I’m not simplifying the issue of race; I’m giving the only option that lets us move past race issues and into relationship with each other. I have no idea if that will ever happen on a large scale but we all know it happens every day, one-on-one. I don’t look at a black person as a “black person” – I look at them as if they’re a person, and I expect the same thing in return. I hate the term “race card” but the truth is that sometimes race does determine how a person is treated. You don’t have to use the N-word to be a racist. Harboring hateful ideas in your mind determines your character, even if you’re the only one who knows about it. Jumping on a bandwagon of unwarranted animosity is the same thing, but because it’s what a lot of other people are doing, it’s considered ok.

The perfect example works for both blacks and whites: the dislike of the President of the United States simply because he is black, or the support he has received simply because he is black. There are a lot of white people who voted for him because they felt it would somehow balance the scales, in my opinion. That’s just plain stupid, as is disrespecting the leader of our land due to color and not even trying to see his good points. I’m not a fan, by the way, of his presidency. However, I do see sides of his personal character that I  like (as well as those I don’t.) This is only possible if you strip your consciousness of unnecessary hindrances to understanding and appreciation.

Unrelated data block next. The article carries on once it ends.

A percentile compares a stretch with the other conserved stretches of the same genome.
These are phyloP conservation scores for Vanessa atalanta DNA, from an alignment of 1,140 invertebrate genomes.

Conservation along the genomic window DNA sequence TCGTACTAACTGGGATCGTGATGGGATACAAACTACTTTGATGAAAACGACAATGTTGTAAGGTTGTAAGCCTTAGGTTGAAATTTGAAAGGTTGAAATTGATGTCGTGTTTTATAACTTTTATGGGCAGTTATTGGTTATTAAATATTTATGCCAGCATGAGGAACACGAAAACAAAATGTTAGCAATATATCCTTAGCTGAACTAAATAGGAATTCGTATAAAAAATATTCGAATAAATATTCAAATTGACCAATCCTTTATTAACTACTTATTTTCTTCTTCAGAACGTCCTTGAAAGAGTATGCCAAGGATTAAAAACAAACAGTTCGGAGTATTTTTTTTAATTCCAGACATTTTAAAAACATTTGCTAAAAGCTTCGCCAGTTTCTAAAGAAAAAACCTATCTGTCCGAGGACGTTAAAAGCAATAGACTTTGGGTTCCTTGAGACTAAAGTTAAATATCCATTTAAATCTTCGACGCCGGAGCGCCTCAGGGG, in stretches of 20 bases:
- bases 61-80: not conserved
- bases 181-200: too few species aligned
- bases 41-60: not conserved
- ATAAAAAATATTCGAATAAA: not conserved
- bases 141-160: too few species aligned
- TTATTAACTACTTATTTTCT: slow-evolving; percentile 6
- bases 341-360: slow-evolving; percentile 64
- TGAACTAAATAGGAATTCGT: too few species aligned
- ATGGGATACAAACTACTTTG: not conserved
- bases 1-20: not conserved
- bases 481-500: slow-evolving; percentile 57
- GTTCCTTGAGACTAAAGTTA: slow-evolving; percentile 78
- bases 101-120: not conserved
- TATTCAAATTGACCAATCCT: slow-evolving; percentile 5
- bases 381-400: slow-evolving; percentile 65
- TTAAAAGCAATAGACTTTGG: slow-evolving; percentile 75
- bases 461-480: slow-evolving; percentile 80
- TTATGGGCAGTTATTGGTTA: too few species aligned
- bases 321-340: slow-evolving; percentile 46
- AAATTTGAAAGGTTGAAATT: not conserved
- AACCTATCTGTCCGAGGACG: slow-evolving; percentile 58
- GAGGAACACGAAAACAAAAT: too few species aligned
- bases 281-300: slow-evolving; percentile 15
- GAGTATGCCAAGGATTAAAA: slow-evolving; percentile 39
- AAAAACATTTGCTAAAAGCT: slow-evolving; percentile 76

I am not naive enough to think that one day,  we will all live in peace and harmony – at least, not until the Lord  comes back and we all get to heaven. Until then, we have to do the best with what we have. So who am  I appealing to? The white family who raises its children to respect those of all colors? No. The black family who does the same? Obviously not. I am appealing to those of any and all colors who raise their children and live their lives hating  the color of another person’s skin. To you I say: get over yourself. God loves variety or He wouldn’t have painted us so beautifully in the first place. And I know y’all don’t think you’ve got something over on Him, right?